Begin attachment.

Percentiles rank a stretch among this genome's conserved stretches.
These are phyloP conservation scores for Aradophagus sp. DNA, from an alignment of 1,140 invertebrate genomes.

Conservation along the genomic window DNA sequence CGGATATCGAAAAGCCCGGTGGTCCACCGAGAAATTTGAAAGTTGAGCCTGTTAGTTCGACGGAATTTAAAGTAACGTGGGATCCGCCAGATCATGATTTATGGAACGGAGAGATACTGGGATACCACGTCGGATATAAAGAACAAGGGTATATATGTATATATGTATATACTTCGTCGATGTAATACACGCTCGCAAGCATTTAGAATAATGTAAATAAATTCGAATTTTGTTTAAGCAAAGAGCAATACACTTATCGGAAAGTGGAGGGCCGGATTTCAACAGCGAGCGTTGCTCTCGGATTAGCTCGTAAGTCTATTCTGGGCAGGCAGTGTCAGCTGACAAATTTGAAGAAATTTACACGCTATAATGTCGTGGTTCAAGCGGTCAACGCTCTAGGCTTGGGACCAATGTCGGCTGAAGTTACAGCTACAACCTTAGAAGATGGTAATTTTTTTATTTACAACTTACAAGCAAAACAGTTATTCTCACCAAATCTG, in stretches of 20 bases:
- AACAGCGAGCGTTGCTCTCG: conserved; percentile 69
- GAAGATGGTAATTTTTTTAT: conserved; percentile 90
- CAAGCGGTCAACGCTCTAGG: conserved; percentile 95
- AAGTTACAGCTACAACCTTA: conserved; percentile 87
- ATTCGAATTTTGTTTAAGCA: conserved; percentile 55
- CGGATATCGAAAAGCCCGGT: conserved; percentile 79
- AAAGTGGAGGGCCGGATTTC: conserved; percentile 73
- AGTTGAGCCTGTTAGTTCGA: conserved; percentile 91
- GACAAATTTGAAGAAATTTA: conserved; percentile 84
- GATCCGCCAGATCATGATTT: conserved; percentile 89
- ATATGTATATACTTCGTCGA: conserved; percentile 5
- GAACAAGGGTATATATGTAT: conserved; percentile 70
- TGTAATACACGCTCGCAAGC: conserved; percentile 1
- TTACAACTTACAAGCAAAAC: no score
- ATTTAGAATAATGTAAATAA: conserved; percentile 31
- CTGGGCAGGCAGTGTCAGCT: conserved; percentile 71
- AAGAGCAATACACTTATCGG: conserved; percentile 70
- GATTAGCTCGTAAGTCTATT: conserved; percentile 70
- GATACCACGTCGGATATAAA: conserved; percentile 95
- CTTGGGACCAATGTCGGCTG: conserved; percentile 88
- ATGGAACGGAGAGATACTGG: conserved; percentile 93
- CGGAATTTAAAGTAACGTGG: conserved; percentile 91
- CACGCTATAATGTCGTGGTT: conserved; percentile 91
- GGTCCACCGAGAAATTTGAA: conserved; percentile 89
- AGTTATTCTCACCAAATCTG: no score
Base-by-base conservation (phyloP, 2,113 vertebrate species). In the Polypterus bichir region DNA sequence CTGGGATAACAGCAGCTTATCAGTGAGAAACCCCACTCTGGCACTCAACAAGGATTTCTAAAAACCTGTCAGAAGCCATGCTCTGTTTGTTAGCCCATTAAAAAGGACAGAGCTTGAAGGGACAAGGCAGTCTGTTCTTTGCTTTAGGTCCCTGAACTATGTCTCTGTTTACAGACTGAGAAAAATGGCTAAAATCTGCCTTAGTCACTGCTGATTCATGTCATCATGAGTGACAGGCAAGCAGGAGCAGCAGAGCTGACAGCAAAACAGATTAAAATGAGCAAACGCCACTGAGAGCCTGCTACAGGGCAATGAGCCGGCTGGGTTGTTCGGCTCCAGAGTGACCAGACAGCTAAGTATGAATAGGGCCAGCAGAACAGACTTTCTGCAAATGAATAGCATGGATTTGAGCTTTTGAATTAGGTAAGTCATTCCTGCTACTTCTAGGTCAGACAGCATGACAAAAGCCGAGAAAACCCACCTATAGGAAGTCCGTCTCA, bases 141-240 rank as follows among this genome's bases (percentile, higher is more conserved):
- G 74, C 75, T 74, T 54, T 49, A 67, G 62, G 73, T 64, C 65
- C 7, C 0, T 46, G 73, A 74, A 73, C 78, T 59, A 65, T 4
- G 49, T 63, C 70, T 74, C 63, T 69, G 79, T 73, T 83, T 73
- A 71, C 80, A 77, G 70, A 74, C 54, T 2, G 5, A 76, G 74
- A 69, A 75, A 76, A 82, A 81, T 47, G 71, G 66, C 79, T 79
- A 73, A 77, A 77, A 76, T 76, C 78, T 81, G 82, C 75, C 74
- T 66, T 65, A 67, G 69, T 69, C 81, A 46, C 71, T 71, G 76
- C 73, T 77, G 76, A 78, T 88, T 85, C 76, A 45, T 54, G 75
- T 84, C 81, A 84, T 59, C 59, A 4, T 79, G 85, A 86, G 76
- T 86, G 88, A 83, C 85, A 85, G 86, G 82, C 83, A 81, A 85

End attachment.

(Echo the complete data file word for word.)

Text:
Percentiles rank a stretch among this genome's conserved stretches.
These are phyloP conservation scores for Aradophagus sp. DNA, from an alignment of 1,140 invertebrate genomes.

Conservation along the genomic window DNA sequence CGGATATCGAAAAGCCCGGTGGTCCACCGAGAAATTTGAAAGTTGAGCCTGTTAGTTCGACGGAATTTAAAGTAACGTGGGATCCGCCAGATCATGATTTATGGAACGGAGAGATACTGGGATACCACGTCGGATATAAAGAACAAGGGTATATATGTATATATGTATATACTTCGTCGATGTAATACACGCTCGCAAGCATTTAGAATAATGTAAATAAATTCGAATTTTGTTTAAGCAAAGAGCAATACACTTATCGGAAAGTGGAGGGCCGGATTTCAACAGCGAGCGTTGCTCTCGGATTAGCTCGTAAGTCTATTCTGGGCAGGCAGTGTCAGCTGACAAATTTGAAGAAATTTACACGCTATAATGTCGTGGTTCAAGCGGTCAACGCTCTAGGCTTGGGACCAATGTCGGCTGAAGTTACAGCTACAACCTTAGAAGATGGTAATTTTTTTATTTACAACTTACAAGCAAAACAGTTATTCTCACCAAATCTG, in stretches of 20 bases:
- AACAGCGAGCGTTGCTCTCG: conserved; percentile 69
- GAAGATGGTAATTTTTTTAT: conserved; percentile 90
- CAAGCGGTCAACGCTCTAGG: conserved; percentile 95
- AAGTTACAGCTACAACCTTA: conserved; percentile 87
- ATTCGAATTTTGTTTAAGCA: conserved; percentile 55
- CGGATATCGAAAAGCCCGGT: conserved; percentile 79
- AAAGTGGAGGGCCGGATTTC: conserved; percentile 73
- AGTTGAGCCTGTTAGTTCGA: conserved; percentile 91
- GACAAATTTGAAGAAATTTA: conserved; percentile 84
- GATCCGCCAGATCATGATTT: conserved; percentile 89
- ATATGTATATACTTCGTCGA: conserved; percentile 5
- GAACAAGGGTATATATGTAT: conserved; percentile 70
- TGTAATACACGCTCGCAAGC: conserved; percentile 1
- TTACAACTTACAAGCAAAAC: no score
- ATTTAGAATAATGTAAATAA: conserved; percentile 31
- CTGGGCAGGCAGTGTCAGCT: conserved; percentile 71
- AAGAGCAATACACTTATCGG: conserved; percentile 70
- GATTAGCTCGTAAGTCTATT: conserved; percentile 70
- GATACCACGTCGGATATAAA: conserved; percentile 95
- CTTGGGACCAATGTCGGCTG: conserved; percentile 88
- ATGGAACGGAGAGATACTGG: conserved; percentile 93
- CGGAATTTAAAGTAACGTGG: conserved; percentile 91
- CACGCTATAATGTCGTGGTT: conserved; percentile 91
- GGTCCACCGAGAAATTTGAA: conserved; percentile 89
- AGTTATTCTCACCAAATCTG: no score
Base-by-base conservation (phyloP, 2,113 vertebrate species). In the Polypterus bichir region DNA sequence CTGGGATAACAGCAGCTTATCAGTGAGAAACCCCACTCTGGCACTCAACAAGGATTTCTAAAAACCTGTCAGAAGCCATGCTCTGTTTGTTAGCCCATTAAAAAGGACAGAGCTTGAAGGGACAAGGCAGTCTGTTCTTTGCTTTAGGTCCCTGAACTATGTCTCTGTTTACAGACTGAGAAAAATGGCTAAAATCTGCCTTAGTCACTGCTGATTCATGTCATCATGAGTGACAGGCAAGCAGGAGCAGCAGAGCTGACAGCAAAACAGATTAAAATGAGCAAACGCCACTGAGAGCCTGCTACAGGGCAATGAGCCGGCTGGGTTGTTCGGCTCCAGAGTGACCAGACAGCTAAGTATGAATAGGGCCAGCAGAACAGACTTTCTGCAAATGAATAGCATGGATTTGAGCTTTTGAATTAGGTAAGTCATTCCTGCTACTTCTAGGTCAGACAGCATGACAAAAGCCGAGAAAACCCACCTATAGGAAGTCCGTCTCA, bases 141-240 rank as follows among this genome's bases (percentile, higher is more conserved):
- G 74, C 75, T 74, T 54, T 49, A 67, G 62, G 73, T 64, C 65
- C 7, C 0, T 46, G 73, A 74, A 73, C 78, T 59, A 65, T 4
- G 49, T 63, C 70, T 74, C 63, T 69, G 79, T 73, T 83, T 73
- A 71, C 80, A 77, G 70, A 74, C 54, T 2, G 5, A 76, G 74
- A 69, A 75, A 76, A 82, A 81, T 47, G 71, G 66, C 79, T 79
- A 73, A 77, A 77, A 76, T 76, C 78, T 81, G 82, C 75, C 74
- T 66, T 65, A 67, G 69, T 69, C 81, A 46, C 71, T 71, G 76
- C 73, T 77, G 76, A 78, T 88, T 85, C 76, A 45, T 54, G 75
- T 84, C 81, A 84, T 59, C 59, A 4, T 79, G 85, A 86, G 76
- T 86, G 88, A 83, C 85, A 85, G 86, G 82, C 83, A 81, A 85